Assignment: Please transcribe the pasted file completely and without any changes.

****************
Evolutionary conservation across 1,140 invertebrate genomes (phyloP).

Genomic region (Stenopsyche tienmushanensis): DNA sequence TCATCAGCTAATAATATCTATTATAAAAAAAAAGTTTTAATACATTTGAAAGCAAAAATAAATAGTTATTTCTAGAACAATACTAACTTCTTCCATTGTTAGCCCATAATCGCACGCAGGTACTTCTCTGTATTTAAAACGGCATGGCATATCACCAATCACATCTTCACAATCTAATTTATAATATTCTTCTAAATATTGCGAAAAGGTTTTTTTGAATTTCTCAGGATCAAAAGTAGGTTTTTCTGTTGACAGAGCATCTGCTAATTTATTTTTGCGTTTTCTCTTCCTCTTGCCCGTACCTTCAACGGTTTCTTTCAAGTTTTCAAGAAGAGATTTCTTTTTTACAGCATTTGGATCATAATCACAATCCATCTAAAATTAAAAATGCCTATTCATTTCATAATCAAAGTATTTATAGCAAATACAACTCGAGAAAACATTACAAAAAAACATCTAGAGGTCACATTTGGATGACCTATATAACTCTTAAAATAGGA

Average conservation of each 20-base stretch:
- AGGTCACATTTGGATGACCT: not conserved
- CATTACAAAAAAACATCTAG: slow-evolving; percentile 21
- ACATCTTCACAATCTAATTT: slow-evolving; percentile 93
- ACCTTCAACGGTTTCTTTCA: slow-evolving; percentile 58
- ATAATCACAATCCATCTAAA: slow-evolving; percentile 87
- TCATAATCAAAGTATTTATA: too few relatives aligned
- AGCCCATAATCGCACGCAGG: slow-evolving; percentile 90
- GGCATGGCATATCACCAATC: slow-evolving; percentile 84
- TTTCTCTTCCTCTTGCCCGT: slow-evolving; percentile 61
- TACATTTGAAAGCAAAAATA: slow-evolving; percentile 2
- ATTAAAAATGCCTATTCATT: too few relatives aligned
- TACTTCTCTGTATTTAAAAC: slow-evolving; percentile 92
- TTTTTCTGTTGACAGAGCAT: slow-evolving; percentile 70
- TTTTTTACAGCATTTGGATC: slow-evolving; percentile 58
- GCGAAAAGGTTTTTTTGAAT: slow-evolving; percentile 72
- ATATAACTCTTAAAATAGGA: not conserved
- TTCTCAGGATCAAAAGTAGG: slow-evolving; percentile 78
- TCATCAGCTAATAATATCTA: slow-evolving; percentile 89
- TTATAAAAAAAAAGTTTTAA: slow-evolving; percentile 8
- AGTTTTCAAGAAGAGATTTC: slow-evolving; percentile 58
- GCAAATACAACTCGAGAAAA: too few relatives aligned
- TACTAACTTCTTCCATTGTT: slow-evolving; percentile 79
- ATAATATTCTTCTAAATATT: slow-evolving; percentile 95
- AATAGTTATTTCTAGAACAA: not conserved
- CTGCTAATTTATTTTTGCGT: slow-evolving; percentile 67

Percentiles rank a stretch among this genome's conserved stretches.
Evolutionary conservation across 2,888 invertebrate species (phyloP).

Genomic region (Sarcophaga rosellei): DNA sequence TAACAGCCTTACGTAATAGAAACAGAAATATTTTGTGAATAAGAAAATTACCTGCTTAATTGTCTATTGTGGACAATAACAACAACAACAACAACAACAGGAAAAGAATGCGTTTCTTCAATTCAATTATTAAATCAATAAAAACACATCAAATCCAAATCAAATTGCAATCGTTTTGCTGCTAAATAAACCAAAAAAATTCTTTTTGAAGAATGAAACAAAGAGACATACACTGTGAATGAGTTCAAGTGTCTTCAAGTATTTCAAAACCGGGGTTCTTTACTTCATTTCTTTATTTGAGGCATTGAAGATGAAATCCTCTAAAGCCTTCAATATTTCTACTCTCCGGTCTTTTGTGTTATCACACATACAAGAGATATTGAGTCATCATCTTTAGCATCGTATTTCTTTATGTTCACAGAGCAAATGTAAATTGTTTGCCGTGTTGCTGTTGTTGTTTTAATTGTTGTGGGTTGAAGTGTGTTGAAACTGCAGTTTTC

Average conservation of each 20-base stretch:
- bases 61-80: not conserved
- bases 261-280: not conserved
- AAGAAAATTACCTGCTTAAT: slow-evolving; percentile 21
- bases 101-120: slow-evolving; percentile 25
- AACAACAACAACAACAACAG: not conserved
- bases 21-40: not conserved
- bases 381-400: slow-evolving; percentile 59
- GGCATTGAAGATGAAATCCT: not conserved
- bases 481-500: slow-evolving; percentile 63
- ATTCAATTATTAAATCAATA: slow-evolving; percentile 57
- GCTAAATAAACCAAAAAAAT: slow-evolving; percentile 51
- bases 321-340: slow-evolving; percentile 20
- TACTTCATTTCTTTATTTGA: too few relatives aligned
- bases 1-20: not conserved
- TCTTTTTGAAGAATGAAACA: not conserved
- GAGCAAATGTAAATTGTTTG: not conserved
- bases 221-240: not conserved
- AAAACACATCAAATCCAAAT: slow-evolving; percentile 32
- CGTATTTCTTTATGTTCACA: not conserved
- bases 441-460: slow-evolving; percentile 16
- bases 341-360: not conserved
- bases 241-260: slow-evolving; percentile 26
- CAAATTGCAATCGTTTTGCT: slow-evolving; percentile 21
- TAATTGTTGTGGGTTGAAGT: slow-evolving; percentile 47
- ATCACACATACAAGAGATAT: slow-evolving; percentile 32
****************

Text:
Evolutionary conservation across 1,140 invertebrate genomes (phyloP).

Genomic region (Stenopsyche tienmushanensis): DNA sequence TCATCAGCTAATAATATCTATTATAAAAAAAAAGTTTTAATACATTTGAAAGCAAAAATAAATAGTTATTTCTAGAACAATACTAACTTCTTCCATTGTTAGCCCATAATCGCACGCAGGTACTTCTCTGTATTTAAAACGGCATGGCATATCACCAATCACATCTTCACAATCTAATTTATAATATTCTTCTAAATATTGCGAAAAGGTTTTTTTGAATTTCTCAGGATCAAAAGTAGGTTTTTCTGTTGACAGAGCATCTGCTAATTTATTTTTGCGTTTTCTCTTCCTCTTGCCCGTACCTTCAACGGTTTCTTTCAAGTTTTCAAGAAGAGATTTCTTTTTTACAGCATTTGGATCATAATCACAATCCATCTAAAATTAAAAATGCCTATTCATTTCATAATCAAAGTATTTATAGCAAATACAACTCGAGAAAACATTACAAAAAAACATCTAGAGGTCACATTTGGATGACCTATATAACTCTTAAAATAGGA

Average conservation of each 20-base stretch:
- AGGTCACATTTGGATGACCT: not conserved
- CATTACAAAAAAACATCTAG: slow-evolving; percentile 21
- ACATCTTCACAATCTAATTT: slow-evolving; percentile 93
- ACCTTCAACGGTTTCTTTCA: slow-evolving; percentile 58
- ATAATCACAATCCATCTAAA: slow-evolving; percentile 87
- TCATAATCAAAGTATTTATA: too few relatives aligned
- AGCCCATAATCGCACGCAGG: slow-evolving; percentile 90
- GGCATGGCATATCACCAATC: slow-evolving; percentile 84
- TTTCTCTTCCTCTTGCCCGT: slow-evolving; percentile 61
- TACATTTGAAAGCAAAAATA: slow-evolving; percentile 2
- ATTAAAAATGCCTATTCATT: too few relatives aligned
- TACTTCTCTGTATTTAAAAC: slow-evolving; percentile 92
- TTTTTCTGTTGACAGAGCAT: slow-evolving; percentile 70
- TTTTTTACAGCATTTGGATC: slow-evolving; percentile 58
- GCGAAAAGGTTTTTTTGAAT: slow-evolving; percentile 72
- ATATAACTCTTAAAATAGGA: not conserved
- TTCTCAGGATCAAAAGTAGG: slow-evolving; percentile 78
- TCATCAGCTAATAATATCTA: slow-evolving; percentile 89
- TTATAAAAAAAAAGTTTTAA: slow-evolving; percentile 8
- AGTTTTCAAGAAGAGATTTC: slow-evolving; percentile 58
- GCAAATACAACTCGAGAAAA: too few relatives aligned
- TACTAACTTCTTCCATTGTT: slow-evolving; percentile 79
- ATAATATTCTTCTAAATATT: slow-evolving; percentile 95
- AATAGTTATTTCTAGAACAA: not conserved
- CTGCTAATTTATTTTTGCGT: slow-evolving; percentile 67

Percentiles rank a stretch among this genome's conserved stretches.
Evolutionary conservation across 2,888 invertebrate species (phyloP).

Genomic region (Sarcophaga rosellei): DNA sequence TAACAGCCTTACGTAATAGAAACAGAAATATTTTGTGAATAAGAAAATTACCTGCTTAATTGTCTATTGTGGACAATAACAACAACAACAACAACAACAGGAAAAGAATGCGTTTCTTCAATTCAATTATTAAATCAATAAAAACACATCAAATCCAAATCAAATTGCAATCGTTTTGCTGCTAAATAAACCAAAAAAATTCTTTTTGAAGAATGAAACAAAGAGACATACACTGTGAATGAGTTCAAGTGTCTTCAAGTATTTCAAAACCGGGGTTCTTTACTTCATTTCTTTATTTGAGGCATTGAAGATGAAATCCTCTAAAGCCTTCAATATTTCTACTCTCCGGTCTTTTGTGTTATCACACATACAAGAGATATTGAGTCATCATCTTTAGCATCGTATTTCTTTATGTTCACAGAGCAAATGTAAATTGTTTGCCGTGTTGCTGTTGTTGTTTTAATTGTTGTGGGTTGAAGTGTGTTGAAACTGCAGTTTTC

Average conservation of each 20-base stretch:
- bases 61-80: not conserved
- bases 261-280: not conserved
- AAGAAAATTACCTGCTTAAT: slow-evolving; percentile 21
- bases 101-120: slow-evolving; percentile 25
- AACAACAACAACAACAACAG: not conserved
- bases 21-40: not conserved
- bases 381-400: slow-evolving; percentile 59
- GGCATTGAAGATGAAATCCT: not conserved
- bases 481-500: slow-evolving; percentile 63
- ATTCAATTATTAAATCAATA: slow-evolving; percentile 57
- GCTAAATAAACCAAAAAAAT: slow-evolving; percentile 51
- bases 321-340: slow-evolving; percentile 20
- TACTTCATTTCTTTATTTGA: too few relatives aligned
- bases 1-20: not conserved
- TCTTTTTGAAGAATGAAACA: not conserved
- GAGCAAATGTAAATTGTTTG: not conserved
- bases 221-240: not conserved
- AAAACACATCAAATCCAAAT: slow-evolving; percentile 32
- CGTATTTCTTTATGTTCACA: not conserved
- bases 441-460: slow-evolving; percentile 16
- bases 341-360: not conserved
- bases 241-260: slow-evolving; percentile 26
- CAAATTGCAATCGTTTTGCT: slow-evolving; percentile 21
- TAATTGTTGTGGGTTGAAGT: slow-evolving; percentile 47
- ATCACACATACAAGAGATAT: slow-evolving; percentile 32